Matt pulls, the shelf falls.
Cream all over.
Breakfast noise, some mayhem.
Children brokering deals over who does what job for cleanup.
All done.

Donna fills her pants. Her diaper runneth over.
How can such a small child contain so much?
Mary shouts, "Get me the Basic H cleanser mix please."

Little feet running up and down the hall.

"Get out of that room!"
"Pick that up now!"

"Did you get the van clean?
Go sniff the seats.
That's a long time for the cats to be in the van,
maybe they were very good."

Sweep, Mop. Pick-up.

"ub, jeep, wabba, soo, grb," says Donna.

Good morning everyone

"Donna, get out the that closet."

Time for music? "Who broke this?"
"Matt, take the record player out to the burn pile."

Thursday, October 30, 2008

Keeping Tomatoes

Freezing tomatoes depends on electricity, or, if you have it, a gasoline or other fuel powered freezer.

Drying tomatoes requires dry heat. That's ok if they ripen early enough in the season for dry heat to be available. Otherwise one is dependent upon gas or electricity for drying.

Canning tomatoes requires a stove or fire.

One option we've heard of and are trying this year is wrapping tomatoes individually.

The technique suggested to us was that if tomatoes were individually wrapped and kept cool, that they would keep for a fairly long time. When needed, the tomatoes were to be taken out, ripened on the window sill, and used.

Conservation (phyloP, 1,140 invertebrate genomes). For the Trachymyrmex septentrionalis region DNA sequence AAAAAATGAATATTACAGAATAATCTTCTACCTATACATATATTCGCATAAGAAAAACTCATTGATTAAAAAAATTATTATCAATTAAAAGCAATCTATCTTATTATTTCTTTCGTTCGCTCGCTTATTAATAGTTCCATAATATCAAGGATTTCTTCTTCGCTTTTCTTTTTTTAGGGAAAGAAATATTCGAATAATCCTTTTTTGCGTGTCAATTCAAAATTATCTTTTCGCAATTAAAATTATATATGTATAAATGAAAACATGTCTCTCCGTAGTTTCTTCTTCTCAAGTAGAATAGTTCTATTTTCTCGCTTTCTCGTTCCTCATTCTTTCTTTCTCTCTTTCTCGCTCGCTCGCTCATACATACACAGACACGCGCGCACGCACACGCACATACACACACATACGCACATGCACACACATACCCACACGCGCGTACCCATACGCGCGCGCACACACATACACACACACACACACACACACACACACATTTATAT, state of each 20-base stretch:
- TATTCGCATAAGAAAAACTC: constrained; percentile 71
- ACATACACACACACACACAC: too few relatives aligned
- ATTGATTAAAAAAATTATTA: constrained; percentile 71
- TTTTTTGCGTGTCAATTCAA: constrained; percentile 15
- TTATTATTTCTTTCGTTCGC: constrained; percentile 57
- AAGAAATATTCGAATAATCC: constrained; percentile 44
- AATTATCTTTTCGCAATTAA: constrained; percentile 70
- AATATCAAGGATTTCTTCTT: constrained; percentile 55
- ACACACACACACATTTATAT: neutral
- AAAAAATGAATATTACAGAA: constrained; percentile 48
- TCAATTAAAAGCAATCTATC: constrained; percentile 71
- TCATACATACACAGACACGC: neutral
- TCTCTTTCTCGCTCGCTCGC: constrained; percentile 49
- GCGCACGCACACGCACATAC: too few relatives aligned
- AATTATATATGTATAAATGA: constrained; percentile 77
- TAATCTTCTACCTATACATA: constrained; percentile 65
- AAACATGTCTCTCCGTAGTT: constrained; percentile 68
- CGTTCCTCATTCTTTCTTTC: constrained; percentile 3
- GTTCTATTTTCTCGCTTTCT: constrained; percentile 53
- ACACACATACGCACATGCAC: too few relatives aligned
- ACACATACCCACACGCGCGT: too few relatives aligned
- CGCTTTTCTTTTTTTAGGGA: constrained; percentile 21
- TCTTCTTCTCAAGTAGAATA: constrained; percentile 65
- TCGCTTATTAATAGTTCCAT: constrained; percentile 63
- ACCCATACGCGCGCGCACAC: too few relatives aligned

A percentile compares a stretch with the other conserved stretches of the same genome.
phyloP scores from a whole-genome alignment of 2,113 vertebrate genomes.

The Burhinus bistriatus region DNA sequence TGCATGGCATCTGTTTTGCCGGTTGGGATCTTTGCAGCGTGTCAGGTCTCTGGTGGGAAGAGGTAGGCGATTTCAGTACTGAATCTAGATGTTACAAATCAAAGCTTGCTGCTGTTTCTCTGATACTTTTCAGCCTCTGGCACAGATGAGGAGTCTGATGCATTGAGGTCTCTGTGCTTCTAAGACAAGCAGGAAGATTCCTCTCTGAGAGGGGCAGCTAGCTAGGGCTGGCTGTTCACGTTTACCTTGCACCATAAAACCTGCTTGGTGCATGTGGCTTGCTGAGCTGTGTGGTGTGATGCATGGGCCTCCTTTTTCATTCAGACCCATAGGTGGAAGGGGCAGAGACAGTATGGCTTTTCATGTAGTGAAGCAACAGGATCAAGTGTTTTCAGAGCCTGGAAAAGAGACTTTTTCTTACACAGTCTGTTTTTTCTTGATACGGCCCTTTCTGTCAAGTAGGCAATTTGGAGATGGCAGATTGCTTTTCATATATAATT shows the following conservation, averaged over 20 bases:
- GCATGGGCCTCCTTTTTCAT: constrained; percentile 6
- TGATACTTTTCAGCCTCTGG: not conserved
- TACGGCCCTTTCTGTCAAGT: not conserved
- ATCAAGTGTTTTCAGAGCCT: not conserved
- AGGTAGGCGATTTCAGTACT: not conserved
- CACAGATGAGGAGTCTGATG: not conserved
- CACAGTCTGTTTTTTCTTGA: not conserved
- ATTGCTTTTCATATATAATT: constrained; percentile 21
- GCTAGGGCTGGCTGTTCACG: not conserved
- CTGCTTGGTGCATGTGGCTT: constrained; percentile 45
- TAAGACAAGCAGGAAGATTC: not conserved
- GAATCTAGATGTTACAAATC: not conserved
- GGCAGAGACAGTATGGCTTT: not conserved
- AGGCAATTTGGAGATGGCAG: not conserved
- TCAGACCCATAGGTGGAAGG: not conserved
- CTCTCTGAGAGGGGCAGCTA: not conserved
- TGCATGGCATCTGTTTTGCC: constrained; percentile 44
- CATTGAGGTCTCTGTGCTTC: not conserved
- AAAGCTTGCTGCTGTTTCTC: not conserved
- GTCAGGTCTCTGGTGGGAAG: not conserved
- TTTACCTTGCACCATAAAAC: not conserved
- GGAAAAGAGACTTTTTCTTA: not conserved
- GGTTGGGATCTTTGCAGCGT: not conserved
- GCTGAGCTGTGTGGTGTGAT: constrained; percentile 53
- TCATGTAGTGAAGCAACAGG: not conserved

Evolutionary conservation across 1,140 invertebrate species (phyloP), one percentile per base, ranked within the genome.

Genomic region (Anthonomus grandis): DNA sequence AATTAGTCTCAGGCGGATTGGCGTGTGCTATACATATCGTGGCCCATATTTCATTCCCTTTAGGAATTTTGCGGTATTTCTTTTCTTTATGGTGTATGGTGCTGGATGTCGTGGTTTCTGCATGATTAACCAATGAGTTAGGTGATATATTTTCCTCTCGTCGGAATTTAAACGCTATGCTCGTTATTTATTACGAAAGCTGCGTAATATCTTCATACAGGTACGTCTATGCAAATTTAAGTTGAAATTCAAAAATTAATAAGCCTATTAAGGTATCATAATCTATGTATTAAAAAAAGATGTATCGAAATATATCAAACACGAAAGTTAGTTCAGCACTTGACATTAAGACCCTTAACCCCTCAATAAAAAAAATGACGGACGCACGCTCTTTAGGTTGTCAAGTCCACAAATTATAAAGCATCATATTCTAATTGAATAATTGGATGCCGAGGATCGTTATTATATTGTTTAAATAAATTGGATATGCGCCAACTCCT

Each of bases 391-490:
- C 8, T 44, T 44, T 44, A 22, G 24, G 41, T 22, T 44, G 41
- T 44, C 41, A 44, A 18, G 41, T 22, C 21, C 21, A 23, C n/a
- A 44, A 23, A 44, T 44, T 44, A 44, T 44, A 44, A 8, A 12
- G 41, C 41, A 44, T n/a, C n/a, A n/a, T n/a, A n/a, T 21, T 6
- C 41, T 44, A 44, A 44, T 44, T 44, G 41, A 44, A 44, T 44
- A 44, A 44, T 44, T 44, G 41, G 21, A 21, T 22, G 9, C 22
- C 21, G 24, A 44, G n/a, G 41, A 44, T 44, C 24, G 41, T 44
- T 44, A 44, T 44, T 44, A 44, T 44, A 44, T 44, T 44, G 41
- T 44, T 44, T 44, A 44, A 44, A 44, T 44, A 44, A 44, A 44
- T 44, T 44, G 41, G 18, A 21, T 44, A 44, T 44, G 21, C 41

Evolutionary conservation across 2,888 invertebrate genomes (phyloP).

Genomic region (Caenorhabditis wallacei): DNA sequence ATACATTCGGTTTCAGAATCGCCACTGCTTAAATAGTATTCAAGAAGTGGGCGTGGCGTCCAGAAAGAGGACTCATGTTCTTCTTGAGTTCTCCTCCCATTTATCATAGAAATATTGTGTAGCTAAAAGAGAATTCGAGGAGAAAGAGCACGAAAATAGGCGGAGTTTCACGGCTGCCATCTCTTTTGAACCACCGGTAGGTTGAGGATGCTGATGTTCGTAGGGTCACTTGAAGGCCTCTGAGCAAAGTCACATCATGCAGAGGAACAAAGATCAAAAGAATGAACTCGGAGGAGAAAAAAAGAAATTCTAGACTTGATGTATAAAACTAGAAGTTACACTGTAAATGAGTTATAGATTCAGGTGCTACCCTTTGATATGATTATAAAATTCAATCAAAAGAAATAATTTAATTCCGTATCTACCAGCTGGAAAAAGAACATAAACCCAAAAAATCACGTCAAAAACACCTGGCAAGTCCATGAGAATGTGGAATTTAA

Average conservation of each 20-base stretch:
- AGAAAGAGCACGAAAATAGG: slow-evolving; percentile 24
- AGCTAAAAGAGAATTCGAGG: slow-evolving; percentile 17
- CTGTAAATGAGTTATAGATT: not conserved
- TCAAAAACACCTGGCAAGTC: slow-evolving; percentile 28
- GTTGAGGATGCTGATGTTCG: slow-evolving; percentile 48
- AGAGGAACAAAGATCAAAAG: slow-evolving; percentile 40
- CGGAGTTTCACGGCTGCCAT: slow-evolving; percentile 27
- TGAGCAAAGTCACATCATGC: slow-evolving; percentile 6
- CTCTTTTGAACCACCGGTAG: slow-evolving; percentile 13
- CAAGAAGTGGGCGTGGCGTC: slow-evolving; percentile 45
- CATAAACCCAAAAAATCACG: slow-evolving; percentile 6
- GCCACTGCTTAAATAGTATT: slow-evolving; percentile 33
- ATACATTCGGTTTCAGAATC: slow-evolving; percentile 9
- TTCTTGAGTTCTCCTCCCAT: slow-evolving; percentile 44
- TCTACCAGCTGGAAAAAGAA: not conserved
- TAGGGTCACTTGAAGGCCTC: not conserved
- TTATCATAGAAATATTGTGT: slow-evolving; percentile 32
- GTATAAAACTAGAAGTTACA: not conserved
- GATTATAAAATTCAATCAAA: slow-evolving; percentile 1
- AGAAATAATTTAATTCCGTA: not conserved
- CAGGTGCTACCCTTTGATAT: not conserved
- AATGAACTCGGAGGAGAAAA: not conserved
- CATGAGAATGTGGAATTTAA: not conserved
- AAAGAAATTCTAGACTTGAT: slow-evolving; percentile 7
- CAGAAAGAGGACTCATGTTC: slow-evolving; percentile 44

We'll see if this works. Our green tomatoes are individually wrapped and in a box in our garage. We'll set off part of the garage under the steps to keep it a bit warmer than the waaaay below freezing temps that we experience. Hopefully we can keep them above freezing and below 40 degrees.


Jaime and Laura's family gave our kids some pumpkins. Louisa made a really, really good pumpkin pie. Matthew carved his for a Jack-o-lantern.

When we were kids, my mom only let us use magic markers. Then she would save the pumpkin meat for food.

I guess that means we are much better off than we were as children. We can afford to use a pumpkin this way. (moral quandary: should we?)

The results were pretty good. I remember in college at U.W.-Madison we had a pumpkin carving contest. I did a Sleestack head. I probably still had a crush on Holly at the time (picture here).

I didn't win. Matt's pumpkin would have beat me.

Nice job, Matthew.

Sunday's festivities

Last Sunday we held Reformation Festival based on St. Paul's letter to the Ephesians 2: 1-10.

We had a joint service at Oak Park for the whole parish. I did have services at Mt. Olive on Sat. with Sat. School. But on Sunday we had one service with the kids singing ELH 72 "Thy Strong Word" and a focus on the power and singular authority of God's Word.

Ragna G.'s daughters donated a stained glass window in memory of their mother. You can find more about her story by clicking this link.

The window her daughters donated was the final window in the sequence of windows at Oak Park.

This trio of windows shows the work of God in Creation and the Law. Another trio shows the work of the Son in Salvation. Another trio shows the work of the Holy Spirit in the Church. At the front of the church the means of Grace: Baptism, the Word, Absolution, and the Lord's Supper are portrayed. The portrayal of the Creed is complete in our windows.